Numerical simulation of a piano

Numerical simulation of a piano

2012

The purpose of this study is the time domain modeling and numerical simulation of a piano. We aim at explaining the vibratory and acoustical behavior of the piano, by taking the main elements that contribute to sound production into account. The soundboard is modeled as a bidimensional thick, orthotropic, heterogeneous, frequency dependent damped plate, using Reissner-Mindlin equations. The structural acoustics equations allow the soundboard to radiate into the surrounding air, in which we compute the complete acoustical field around the perfectly rigid rim. The soundboard is also coupled to the strings at the bridge, where they form a slight angle with the horizontal plane. Each string is modeled as a one dimensional damped system, taking not only the transversal waves excited by the hammer into account, but also the stiffness through a shear wave equation, as well as the longitudinal waves due to geometric nonlinearities and variation of tension during motion. The function of the hammer is represented by an initial velocity that projects it towards a choir of strings, before being repelled. The interacting force is a nonlinear function of the hammer compression.

The final piano model that has to be discretized is a coupled system of partial differential equations, each of them exhibiting specific difficulties (nonlinear nature of the string system of equations, frequency dependent damping of the soundboard, large number of unknowns required for the acoustic propagation), in addition to difficulties inherent to coupled systems. On the one hand, numerical stability of the discrete scheme can be compromised by nonlinear and coupling terms. A very efficient way to guarantee this stability is to construct a numerical scheme which ensures the conservation (or dissipation) of a discrete equivalent of the continuous energy, across time steps. A major contribution of the present work thus consisted in developing energy preserving schemes for a class of nonlinear systems of equations, as the string model. On the other hand, numerical efficiency and computation time reduction require that the unknowns of each step of the problem, requiring specific, hence different, discrete time formulation, be updated separately. To achieve this artificial decoupling, adapted Schur complements are performed after introduction of Lagrange multipliers.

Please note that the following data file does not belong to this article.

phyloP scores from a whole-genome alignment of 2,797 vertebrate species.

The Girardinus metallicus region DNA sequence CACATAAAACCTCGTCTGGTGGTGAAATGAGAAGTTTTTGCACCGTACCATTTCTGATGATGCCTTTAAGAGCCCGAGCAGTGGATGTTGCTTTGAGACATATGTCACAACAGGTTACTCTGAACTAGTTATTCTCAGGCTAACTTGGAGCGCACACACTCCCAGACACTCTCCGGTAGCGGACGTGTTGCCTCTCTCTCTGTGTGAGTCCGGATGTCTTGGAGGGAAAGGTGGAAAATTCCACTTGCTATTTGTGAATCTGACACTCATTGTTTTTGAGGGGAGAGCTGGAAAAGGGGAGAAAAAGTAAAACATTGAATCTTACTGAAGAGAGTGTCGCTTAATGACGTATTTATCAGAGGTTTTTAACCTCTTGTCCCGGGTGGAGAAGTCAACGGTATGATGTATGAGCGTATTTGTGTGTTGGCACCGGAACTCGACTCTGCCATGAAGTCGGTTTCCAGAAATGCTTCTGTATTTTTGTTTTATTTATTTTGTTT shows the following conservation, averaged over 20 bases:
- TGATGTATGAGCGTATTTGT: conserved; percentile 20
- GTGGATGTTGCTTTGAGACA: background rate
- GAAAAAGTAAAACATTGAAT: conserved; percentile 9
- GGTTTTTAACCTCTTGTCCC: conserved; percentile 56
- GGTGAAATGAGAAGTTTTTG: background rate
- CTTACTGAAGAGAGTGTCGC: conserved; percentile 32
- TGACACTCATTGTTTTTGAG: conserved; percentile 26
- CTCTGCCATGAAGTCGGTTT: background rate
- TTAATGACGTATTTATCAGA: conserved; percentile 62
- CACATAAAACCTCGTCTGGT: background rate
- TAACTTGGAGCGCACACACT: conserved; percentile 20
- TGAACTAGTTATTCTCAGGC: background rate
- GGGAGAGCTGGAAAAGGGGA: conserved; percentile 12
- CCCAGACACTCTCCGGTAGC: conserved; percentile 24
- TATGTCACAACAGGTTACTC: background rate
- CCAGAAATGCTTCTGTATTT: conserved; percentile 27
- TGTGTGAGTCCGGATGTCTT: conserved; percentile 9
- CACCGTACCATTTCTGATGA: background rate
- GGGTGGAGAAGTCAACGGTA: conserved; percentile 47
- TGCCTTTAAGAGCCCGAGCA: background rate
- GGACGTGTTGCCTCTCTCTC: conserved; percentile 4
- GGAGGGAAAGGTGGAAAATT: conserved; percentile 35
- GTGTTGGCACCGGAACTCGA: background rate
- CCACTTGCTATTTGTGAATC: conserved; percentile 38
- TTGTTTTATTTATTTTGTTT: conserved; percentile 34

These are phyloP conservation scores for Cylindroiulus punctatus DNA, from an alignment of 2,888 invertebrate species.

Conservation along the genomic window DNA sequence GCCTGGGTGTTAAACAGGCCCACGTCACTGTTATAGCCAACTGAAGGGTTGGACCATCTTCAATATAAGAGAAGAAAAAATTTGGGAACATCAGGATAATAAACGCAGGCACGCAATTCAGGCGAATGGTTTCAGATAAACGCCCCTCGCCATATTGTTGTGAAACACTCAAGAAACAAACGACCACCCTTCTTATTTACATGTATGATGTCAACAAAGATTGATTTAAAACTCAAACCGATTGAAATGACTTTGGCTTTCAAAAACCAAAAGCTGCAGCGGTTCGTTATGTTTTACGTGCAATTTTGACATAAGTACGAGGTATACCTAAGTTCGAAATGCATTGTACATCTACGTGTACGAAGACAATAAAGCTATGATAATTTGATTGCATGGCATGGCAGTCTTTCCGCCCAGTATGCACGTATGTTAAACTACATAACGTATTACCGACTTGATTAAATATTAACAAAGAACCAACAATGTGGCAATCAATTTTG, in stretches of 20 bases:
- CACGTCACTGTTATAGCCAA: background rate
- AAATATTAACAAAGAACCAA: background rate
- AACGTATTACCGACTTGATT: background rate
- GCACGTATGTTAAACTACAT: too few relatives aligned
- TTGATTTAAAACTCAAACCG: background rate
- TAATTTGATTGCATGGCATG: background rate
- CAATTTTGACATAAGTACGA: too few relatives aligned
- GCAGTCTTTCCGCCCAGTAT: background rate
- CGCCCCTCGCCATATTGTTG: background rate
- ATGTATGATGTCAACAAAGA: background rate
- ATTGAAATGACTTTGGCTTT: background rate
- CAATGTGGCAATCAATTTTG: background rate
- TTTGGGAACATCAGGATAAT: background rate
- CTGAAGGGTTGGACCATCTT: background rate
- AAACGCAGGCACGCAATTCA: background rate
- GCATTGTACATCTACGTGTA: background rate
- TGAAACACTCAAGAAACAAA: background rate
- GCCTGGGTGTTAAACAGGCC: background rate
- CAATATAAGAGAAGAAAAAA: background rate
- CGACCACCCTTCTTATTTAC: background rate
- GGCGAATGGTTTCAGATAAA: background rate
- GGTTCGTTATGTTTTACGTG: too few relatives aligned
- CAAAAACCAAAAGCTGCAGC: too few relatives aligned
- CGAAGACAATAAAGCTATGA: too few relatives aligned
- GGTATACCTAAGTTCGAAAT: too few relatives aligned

The capacity of this time domain piano modeling is illustrated by realistic numerical simulations. Not only does the program greatly replicate the measurements, it also allows us to investigate the influence of physical phenomena (string stiffness or nonlinearity), geometry and material properties on the general vibratory and acoustical behavior of the piano. Spectral enrichment, << phantom partials >> and nonlinear precursors are clearly reproduced when large playing amplitudes are involved, highlighting how this approach can help to gain a better understanding how piano works.

Modeling a piano, from hammer excitation to sound propagation...

Juliette CHABASSIER

PhD Ecole Polytechnique (France)

Field Applied Mathematics

ADVISOR 1 Patrick JOLY

ADVISOR 2 Antoine CHAIGNE

Copyright © Benoit Fabre 2010

Copyright © Benoit Fabre 2010

Copyright © Benoit Fabre 2010

Copyright © Juliette Chabassier 2012

Copyright © Juliette Chabassier 2012